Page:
Skip to content

Does Your VC Provide “Startup Therapy?”

March 11, 2010


We all say this and hear this routinely: “money is cheap, you want an investor who is really going to add value.”

Yeah, sure, of course. But just how should you to expect your VC to “add value?”

There are lots of different examples from recruiting to making introductions to helping with strategy.

But I think an important question entrepreneurs should ask themselves, and ascertain of VCs they are considering working with, is what is their general attitude toward the role of a VC investor. In particular, there is a huge difference between investor-directors who consider it their job to give an entrepreneur instructions as opposed to those who view their role as helping entrepreneurs make good decisions. I just read a great post, called “Startup Therapy.” Here is an excerpt:

Therapists don’t tell you what to do. Rather, they ask probing questions that get you to discover for yourself what is true for you, your situation, and what you want. You’re smart. You’ll make good decisions. But you also get bogged down in daily minutiae and putting out fires, meanwhile missing the big picture.

That’s where this article comes in: To splash cold water on your face, forcing you to face reality and continue to defend or change the important choices inside your business.

I really liked this passage, because it made me think about what I’ve seen great board members do.  They don’t tell you what to do, they ask great questions.

So next time you are picking which VC to work with, ask entrepreneurs who have worked with him/her whether he/she asked good, probing questions that “splashed cold water on your face,” or whether he/she told you what do to.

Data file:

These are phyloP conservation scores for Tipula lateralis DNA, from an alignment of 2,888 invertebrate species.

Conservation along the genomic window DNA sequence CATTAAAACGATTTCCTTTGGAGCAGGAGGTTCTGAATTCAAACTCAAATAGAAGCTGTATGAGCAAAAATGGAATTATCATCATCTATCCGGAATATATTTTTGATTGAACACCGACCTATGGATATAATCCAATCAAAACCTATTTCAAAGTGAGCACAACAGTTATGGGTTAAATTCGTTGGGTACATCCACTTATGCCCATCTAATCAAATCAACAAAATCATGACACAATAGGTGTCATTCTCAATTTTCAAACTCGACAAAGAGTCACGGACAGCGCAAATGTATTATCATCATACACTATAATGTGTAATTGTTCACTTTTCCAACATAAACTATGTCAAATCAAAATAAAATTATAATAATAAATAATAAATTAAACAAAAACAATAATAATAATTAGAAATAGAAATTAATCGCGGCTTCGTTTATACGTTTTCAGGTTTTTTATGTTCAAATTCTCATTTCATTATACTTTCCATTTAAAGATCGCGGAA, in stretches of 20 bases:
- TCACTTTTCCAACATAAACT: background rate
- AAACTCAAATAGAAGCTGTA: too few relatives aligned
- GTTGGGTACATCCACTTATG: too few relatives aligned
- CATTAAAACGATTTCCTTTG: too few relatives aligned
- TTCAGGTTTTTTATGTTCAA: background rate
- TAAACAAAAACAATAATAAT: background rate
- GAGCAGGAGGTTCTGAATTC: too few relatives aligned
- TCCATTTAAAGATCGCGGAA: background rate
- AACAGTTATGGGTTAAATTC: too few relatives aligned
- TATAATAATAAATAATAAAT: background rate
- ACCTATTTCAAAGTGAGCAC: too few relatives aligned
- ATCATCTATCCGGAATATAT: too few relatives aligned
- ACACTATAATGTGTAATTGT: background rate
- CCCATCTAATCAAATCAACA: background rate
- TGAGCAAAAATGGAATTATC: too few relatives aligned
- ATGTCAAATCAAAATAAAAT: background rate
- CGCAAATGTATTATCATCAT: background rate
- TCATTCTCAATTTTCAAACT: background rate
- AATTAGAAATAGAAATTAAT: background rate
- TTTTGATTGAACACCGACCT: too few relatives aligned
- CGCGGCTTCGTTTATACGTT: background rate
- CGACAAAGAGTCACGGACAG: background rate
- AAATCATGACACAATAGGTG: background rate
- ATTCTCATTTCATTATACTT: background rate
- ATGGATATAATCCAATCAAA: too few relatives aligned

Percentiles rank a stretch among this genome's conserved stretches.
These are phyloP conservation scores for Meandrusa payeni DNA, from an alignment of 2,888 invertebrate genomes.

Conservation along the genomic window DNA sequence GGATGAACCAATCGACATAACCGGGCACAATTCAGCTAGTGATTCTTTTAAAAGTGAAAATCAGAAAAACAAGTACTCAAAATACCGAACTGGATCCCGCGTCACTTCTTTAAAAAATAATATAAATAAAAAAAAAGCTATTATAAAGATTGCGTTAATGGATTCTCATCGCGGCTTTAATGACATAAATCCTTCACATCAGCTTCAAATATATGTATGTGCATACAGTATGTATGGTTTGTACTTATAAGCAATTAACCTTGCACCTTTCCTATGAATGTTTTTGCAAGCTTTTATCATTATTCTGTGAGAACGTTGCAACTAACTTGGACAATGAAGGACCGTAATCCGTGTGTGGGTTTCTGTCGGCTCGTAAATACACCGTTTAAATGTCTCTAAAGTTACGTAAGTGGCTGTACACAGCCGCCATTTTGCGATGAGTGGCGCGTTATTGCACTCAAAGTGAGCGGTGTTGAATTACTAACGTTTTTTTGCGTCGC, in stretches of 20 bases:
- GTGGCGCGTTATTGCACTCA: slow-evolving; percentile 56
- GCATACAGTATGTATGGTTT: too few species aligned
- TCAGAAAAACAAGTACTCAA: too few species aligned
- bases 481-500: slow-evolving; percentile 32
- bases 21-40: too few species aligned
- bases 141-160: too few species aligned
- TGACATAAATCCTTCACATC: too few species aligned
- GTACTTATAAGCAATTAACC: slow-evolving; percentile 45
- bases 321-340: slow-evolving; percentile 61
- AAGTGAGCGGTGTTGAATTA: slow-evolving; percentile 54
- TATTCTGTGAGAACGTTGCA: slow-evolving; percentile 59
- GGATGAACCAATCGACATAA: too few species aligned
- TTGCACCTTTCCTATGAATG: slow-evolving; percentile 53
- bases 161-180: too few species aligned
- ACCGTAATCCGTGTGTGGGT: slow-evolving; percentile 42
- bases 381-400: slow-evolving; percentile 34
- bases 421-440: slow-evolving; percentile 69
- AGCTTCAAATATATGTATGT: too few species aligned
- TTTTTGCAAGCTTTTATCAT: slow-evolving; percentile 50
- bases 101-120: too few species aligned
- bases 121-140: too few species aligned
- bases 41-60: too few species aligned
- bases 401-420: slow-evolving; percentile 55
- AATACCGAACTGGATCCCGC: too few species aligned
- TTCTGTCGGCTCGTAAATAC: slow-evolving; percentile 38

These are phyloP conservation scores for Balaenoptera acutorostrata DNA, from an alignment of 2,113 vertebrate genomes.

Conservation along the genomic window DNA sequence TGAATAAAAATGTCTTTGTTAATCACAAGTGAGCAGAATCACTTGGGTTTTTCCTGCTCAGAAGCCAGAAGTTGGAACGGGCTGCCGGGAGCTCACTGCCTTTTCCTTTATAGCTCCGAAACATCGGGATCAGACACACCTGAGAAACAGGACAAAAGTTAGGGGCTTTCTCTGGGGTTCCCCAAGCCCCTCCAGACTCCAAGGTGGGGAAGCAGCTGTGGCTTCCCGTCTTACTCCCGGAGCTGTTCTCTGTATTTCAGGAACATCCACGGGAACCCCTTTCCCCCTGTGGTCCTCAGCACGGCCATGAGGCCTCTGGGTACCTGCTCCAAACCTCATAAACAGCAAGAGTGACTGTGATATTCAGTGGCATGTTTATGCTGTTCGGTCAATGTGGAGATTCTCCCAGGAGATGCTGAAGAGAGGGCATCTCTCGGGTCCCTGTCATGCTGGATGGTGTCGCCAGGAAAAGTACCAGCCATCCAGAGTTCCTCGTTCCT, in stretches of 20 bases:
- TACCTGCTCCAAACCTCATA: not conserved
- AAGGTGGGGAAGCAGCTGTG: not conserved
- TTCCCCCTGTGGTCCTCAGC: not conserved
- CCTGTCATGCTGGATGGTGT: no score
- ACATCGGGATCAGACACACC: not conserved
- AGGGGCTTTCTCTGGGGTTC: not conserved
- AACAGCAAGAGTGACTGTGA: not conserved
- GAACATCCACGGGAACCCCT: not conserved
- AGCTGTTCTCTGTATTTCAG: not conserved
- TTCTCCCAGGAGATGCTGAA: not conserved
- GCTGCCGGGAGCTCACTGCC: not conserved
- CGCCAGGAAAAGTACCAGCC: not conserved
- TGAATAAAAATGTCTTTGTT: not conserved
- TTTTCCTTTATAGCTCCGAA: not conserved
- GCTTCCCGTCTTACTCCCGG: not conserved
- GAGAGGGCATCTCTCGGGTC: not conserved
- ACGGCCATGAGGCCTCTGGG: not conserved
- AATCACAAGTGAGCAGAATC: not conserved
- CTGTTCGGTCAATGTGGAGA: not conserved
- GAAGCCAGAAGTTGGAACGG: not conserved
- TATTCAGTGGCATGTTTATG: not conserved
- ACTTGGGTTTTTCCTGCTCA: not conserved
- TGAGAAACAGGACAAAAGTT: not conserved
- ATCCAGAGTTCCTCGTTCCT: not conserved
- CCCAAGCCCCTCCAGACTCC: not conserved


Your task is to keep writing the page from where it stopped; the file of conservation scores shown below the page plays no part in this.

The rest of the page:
Post a comment
  1. Nancy Raulston #
    March 11, 2010

    This is what I do — I call myself “coshrink” because I think of myself as a shrink for start ups. No, I don’t ask them how they feel, but I do try to ask (in a respectful way) the questions that seem obvious to me but not everyone else. I think that there is such pressure on entrepreneurs (and maybe VC’s) to “know everything” that they can avoid looking at the problems they don’t know the answers to, or the areas in which they don’t feel confident. But these are usually the places where they are having (or are going to have) trouble. Of course, it’s not always comfortable to be probed in those areas….

  2. March 11, 2010

    Thanks for the kind words. I’m starting to think I’m morphing into the Dr. Laura of Startups. Not a bad thing! “I am my startup’s dad.” Hmmm….

    I’m a fan of yours as well so it’s nice to make this a two-way connection. Cheers.

  3. March 12, 2010

    This is great advice. I also think there is a new breed of VCs that provide deep, operational value add beyond the initial diagnostic in order to help companies with some of the heavy lifting. Unfortunately, most VCs are not setup this way or willing to allocate a portion of their management fees to build it.

  4. March 18, 2010

    Never thought of it as “therapy” but that’s a good way to put it.

Leave a Reply

Fill in your details below or click an icon to log in: Logo

You are commenting using your account. Log Out /  Change )

Google+ photo

You are commenting using your Google+ account. Log Out /  Change )

Twitter picture

You are commenting using your Twitter account. Log Out /  Change )

Facebook photo

You are commenting using your Facebook account. Log Out /  Change )


Connecting to %s